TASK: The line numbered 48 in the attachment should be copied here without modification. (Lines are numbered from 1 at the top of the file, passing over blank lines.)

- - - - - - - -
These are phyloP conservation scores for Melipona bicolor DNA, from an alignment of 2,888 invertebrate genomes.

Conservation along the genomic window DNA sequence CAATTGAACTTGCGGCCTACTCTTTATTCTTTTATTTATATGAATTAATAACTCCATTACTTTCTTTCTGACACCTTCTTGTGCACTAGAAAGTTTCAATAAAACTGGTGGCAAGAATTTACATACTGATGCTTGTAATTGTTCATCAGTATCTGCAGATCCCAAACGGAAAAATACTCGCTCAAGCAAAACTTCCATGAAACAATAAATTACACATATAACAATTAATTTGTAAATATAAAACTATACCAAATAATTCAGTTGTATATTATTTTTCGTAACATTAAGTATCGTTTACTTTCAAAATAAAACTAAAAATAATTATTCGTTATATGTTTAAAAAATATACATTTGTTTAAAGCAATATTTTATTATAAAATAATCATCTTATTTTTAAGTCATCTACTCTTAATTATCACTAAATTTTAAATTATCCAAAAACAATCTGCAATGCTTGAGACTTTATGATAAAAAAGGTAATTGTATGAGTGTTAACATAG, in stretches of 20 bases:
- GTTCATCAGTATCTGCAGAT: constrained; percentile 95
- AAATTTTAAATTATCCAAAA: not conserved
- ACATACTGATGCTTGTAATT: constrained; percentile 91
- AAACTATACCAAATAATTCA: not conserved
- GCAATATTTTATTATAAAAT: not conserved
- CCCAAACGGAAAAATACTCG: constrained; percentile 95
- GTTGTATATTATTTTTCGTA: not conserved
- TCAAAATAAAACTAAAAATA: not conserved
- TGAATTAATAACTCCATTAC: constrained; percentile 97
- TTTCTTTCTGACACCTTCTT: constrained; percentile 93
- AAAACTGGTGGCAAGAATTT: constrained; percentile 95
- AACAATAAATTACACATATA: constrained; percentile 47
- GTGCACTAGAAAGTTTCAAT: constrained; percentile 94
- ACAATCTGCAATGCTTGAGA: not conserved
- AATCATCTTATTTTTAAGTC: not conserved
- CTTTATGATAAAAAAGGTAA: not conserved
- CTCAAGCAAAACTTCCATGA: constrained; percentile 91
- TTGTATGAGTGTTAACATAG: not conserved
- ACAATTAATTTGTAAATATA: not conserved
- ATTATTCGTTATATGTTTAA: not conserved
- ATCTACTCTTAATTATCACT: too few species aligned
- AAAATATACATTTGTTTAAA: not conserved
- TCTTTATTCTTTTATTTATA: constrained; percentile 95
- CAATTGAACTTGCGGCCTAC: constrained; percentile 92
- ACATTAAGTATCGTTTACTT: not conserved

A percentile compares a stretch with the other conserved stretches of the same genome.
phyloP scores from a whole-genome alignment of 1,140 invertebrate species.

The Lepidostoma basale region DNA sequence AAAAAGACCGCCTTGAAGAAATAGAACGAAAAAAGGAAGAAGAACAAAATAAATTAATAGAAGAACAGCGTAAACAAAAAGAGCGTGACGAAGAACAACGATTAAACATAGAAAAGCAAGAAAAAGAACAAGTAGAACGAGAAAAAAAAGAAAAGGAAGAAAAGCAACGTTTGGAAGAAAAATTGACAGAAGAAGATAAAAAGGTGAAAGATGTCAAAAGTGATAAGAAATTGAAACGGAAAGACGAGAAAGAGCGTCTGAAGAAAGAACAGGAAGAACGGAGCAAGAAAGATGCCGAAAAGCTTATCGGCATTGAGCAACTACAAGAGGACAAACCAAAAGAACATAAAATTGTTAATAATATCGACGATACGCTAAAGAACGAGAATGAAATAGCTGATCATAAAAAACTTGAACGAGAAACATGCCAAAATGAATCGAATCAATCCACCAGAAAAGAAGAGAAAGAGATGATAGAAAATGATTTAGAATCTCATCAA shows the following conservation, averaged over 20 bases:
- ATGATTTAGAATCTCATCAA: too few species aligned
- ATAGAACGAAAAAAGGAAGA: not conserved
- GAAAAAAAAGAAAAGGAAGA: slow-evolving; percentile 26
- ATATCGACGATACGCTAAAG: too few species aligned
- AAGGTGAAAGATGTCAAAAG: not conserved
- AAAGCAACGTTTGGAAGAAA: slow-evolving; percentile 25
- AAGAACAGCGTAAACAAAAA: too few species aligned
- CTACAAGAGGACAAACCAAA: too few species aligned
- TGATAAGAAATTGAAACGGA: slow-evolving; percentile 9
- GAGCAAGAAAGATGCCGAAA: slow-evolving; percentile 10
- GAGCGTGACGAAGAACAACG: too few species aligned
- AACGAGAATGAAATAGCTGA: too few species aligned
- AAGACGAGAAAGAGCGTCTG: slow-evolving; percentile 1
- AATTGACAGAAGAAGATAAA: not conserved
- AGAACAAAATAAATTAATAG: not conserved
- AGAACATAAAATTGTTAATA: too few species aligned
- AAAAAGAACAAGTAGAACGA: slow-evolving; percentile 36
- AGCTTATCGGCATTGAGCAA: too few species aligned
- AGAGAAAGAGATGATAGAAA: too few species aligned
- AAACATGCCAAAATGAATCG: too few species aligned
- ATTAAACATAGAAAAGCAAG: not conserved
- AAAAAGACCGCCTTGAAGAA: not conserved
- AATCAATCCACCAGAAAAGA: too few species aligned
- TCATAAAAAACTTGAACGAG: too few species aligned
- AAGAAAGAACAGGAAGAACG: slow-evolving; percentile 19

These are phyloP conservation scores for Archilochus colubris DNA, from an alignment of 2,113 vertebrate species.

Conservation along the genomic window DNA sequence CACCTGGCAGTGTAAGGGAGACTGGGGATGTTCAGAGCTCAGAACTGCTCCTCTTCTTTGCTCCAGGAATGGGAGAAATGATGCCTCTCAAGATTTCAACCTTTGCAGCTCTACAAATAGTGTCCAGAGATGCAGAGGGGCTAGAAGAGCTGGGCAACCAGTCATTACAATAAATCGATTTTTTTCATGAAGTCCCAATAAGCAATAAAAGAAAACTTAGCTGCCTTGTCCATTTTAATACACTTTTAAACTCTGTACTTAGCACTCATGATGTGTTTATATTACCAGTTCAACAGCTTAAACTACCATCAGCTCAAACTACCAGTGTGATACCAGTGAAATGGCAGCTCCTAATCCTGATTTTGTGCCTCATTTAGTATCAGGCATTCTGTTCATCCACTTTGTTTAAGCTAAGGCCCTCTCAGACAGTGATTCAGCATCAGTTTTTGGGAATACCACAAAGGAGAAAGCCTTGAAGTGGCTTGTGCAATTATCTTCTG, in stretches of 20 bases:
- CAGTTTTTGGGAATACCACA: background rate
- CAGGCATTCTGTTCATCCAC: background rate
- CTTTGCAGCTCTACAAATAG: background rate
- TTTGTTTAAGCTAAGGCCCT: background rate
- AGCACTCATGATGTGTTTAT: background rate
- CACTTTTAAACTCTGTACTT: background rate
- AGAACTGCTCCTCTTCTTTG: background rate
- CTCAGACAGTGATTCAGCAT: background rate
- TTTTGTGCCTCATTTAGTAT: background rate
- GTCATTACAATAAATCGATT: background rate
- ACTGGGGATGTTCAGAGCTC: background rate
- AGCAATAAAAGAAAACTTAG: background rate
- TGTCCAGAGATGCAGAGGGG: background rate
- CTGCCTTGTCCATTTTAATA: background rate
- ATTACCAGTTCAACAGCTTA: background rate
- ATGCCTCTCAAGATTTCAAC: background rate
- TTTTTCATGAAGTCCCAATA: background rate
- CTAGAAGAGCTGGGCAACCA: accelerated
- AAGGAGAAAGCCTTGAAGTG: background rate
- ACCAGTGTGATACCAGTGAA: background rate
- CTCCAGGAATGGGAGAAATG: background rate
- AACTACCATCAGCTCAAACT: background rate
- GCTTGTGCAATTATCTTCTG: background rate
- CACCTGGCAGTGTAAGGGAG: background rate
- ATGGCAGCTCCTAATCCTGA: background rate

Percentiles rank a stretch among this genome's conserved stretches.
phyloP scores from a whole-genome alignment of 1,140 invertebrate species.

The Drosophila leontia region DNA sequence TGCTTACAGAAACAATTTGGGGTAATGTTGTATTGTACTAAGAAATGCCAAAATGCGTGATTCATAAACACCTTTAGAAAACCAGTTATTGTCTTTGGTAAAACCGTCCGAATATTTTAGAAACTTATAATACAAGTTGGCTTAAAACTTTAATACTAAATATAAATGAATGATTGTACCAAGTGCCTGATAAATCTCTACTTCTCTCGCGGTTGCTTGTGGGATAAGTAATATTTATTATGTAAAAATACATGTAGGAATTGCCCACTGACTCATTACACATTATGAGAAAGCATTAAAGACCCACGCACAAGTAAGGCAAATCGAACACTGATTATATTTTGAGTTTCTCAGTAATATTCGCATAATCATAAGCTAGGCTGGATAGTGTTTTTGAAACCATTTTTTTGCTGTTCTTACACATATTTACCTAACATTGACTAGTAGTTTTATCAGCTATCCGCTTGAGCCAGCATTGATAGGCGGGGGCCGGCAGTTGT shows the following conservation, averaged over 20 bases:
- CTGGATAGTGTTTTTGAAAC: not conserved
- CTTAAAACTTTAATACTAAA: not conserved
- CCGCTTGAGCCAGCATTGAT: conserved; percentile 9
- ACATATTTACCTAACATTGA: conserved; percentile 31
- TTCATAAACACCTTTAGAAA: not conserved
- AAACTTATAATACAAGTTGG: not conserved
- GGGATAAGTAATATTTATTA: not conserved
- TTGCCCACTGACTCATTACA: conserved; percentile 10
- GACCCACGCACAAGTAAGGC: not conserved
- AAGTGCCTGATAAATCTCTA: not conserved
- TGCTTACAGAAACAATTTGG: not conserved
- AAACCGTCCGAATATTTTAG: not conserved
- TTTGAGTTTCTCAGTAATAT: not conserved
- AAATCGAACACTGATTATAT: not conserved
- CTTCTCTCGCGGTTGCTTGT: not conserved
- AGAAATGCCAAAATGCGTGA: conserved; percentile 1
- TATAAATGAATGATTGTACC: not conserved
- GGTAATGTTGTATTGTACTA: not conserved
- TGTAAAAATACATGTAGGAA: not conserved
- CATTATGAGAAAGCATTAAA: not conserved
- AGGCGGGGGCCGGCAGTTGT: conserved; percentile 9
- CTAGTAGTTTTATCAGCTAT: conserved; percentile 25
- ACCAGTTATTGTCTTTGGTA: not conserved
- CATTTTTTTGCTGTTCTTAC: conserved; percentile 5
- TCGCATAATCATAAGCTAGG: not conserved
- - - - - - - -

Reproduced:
- AGCTTATCGGCATTGAGCAA: too few species aligned